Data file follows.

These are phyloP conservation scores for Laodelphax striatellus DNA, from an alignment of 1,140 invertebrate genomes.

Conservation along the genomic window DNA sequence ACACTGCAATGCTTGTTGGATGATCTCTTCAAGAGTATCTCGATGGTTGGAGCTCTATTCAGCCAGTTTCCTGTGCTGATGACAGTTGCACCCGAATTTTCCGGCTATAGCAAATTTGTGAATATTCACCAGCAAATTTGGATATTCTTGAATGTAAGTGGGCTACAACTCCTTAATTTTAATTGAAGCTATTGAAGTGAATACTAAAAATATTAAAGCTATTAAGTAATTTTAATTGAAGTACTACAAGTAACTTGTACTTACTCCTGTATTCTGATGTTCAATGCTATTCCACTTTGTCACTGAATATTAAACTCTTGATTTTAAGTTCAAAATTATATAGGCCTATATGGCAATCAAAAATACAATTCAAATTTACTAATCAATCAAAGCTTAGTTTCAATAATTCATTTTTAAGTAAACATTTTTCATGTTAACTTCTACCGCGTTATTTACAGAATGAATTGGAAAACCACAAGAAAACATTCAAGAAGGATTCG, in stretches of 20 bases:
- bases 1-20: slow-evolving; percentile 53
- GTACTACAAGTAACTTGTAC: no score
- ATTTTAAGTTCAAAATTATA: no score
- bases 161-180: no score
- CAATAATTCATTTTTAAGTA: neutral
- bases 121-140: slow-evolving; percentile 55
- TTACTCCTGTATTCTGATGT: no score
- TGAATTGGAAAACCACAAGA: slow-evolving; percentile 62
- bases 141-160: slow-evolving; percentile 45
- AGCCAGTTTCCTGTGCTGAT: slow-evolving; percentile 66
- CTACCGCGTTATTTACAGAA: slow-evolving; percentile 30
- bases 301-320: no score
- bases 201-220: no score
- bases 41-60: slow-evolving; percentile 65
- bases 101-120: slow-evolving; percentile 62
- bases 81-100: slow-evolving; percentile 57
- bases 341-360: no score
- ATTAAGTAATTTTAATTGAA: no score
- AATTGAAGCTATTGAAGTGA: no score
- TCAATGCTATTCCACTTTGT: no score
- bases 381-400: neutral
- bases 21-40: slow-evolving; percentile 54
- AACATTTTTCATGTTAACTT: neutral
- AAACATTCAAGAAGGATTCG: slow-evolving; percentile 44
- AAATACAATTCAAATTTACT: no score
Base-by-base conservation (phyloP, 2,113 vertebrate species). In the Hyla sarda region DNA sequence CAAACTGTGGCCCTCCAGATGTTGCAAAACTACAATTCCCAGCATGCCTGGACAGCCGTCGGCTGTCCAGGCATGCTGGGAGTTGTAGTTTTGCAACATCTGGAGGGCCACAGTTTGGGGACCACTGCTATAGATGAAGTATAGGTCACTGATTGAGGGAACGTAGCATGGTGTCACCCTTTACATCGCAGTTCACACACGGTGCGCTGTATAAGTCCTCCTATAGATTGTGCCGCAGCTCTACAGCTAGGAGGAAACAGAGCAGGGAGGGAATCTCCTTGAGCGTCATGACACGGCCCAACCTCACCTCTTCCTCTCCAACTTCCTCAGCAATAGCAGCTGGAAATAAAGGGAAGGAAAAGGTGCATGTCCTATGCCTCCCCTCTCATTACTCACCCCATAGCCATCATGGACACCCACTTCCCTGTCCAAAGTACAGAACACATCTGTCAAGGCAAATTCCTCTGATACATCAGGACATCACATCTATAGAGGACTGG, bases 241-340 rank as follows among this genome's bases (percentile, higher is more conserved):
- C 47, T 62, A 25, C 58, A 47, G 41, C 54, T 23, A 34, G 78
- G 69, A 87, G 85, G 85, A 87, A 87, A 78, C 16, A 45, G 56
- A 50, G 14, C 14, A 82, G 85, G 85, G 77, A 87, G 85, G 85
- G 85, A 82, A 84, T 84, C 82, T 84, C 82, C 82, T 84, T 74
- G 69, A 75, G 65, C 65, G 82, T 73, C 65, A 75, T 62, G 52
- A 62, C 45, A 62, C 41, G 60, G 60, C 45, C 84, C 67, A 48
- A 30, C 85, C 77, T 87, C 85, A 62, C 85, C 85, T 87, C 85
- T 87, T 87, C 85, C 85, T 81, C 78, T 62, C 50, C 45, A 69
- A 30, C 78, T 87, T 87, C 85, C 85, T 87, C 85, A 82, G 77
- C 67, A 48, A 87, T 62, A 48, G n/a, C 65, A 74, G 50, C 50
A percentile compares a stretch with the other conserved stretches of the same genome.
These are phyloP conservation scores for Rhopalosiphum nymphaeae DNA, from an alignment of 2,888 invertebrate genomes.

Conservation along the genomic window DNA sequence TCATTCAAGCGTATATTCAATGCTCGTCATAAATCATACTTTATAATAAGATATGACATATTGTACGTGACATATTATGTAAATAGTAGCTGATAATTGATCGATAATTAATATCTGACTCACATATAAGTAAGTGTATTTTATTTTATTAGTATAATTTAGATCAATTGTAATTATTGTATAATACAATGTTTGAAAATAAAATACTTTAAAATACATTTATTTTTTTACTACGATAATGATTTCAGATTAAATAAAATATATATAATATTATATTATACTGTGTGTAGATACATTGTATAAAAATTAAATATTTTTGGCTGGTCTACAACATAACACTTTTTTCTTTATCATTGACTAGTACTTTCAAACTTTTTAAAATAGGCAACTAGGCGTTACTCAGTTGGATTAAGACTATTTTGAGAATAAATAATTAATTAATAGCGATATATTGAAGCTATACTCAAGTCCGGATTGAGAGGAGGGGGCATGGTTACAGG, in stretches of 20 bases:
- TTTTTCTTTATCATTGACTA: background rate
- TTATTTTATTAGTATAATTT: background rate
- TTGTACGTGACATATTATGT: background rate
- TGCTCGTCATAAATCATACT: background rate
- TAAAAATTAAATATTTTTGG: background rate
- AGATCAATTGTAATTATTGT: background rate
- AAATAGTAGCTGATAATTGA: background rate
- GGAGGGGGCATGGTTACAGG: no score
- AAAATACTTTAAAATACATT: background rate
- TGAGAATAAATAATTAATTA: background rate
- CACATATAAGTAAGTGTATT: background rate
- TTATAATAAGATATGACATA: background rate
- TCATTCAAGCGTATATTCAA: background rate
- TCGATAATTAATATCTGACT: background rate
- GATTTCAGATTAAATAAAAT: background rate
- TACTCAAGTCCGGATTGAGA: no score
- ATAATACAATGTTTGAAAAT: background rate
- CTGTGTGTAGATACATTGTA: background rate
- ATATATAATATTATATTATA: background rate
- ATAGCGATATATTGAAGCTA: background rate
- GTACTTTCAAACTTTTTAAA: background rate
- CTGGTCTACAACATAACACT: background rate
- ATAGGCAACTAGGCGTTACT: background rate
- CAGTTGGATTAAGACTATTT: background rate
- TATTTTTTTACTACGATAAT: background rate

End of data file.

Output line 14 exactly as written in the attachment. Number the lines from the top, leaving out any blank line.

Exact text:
- bases 301-320: no score